Storing Hydrogen

  Hydrogen is usually stored as a liquid, though it can also be stored as a gas or a solid. Because hydrogen is low in density, storing it is a challenge. This is true both for storage at hydrogen production sites as well as on vehicles that might use hydrogen as a fuel. Among the methods for storing hydrogen are the following:

  • Compressing it into cylinders of various sizes. This is one of the most common ways to store hydrogen for industrial use.
  • Using compressed gas tanks for vehicles. Many automotive manufacturers and researchers have been experimenting with these tanks. Instead of cylinders, hydrogen would be pumped into a compressed gas tank on the car and stored there.
  • Storing liquid hydrogen cryogenically (at very low temperatures) . Benefits and drawbacks of storage options

Storage of hydrogen on vehicles is a major concern. Some scientists believe that the storage of hydrogen on cars is the biggest single problem facing the use of hydrogen as a fuel for cars. Vehicles have very limited space for storing hydrogen, and the amount that needs to be stored for hydrogen to be a viable fuel source is rather large.

As mentioned, hydrogen is usually stored as a liquid. However, liquid hydrogen has many drawbacks. For example, liquid hydrogen has to be stored at temperatures at or below 423F (253C). To keep the liquid this cold requires a significant amount of energy. The system also must be insulated. Also, even if liquid hydrogen is stored at the right temperature, about three to four percent is boiled off daily. This situation could be a problem for vehicles that are not being used for a few days at a time.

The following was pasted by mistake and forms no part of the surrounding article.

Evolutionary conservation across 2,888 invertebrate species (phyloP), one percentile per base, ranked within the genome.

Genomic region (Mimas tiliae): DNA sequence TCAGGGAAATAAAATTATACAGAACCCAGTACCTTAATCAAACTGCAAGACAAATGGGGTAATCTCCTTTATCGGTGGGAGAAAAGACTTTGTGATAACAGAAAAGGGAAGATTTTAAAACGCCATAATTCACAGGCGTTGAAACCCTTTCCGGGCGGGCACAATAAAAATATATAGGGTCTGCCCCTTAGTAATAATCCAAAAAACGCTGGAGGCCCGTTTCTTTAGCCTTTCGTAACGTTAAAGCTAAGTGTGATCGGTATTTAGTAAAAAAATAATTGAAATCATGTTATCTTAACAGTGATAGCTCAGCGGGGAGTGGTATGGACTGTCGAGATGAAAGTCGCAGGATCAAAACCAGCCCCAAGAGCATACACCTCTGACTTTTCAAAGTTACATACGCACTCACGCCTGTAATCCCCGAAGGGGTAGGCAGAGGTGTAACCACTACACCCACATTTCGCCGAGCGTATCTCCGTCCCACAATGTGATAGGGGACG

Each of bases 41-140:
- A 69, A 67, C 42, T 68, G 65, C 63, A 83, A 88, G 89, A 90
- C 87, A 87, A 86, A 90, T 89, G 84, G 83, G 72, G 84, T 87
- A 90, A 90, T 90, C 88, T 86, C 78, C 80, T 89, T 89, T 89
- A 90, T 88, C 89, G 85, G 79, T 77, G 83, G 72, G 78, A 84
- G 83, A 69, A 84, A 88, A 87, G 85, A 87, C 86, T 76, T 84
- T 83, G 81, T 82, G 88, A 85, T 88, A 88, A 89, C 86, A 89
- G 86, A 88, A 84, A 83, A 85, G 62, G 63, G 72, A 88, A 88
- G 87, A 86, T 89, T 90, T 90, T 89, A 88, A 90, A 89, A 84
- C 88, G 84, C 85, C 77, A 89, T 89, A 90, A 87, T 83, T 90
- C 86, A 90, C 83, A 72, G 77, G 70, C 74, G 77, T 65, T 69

Because of the low density of hydrogen, the amount of hydrogen that can be compressed into a cylinder is less than more dense substances. This problem means that compression has a significant energy cost and an economic expense. The cylinders also must be transported from the place the hydrogen is manufactured to the market where it is needed.

The same drawback hinders compressed gas tanks on vehicles. As of 2005 most compressed gas tank systems can only carry about 5,000 pounds per square inch (psi) of hydrogen. For the ideal range for a car, researchers hope to develop a tank system that offers 10,000 psi. For now compressed gas tanks are large and hard to fit onto a car. They are also made from materials that are both heavy and expensive. One such material is carbon fiber. There are also safety concerns for hydrogen compressed gas tanks. To be safe, they must be able to withstand a very powerful impact. This is a goal that has not been fully reached in a workable manner.

Storing Hydrogen copyright 2011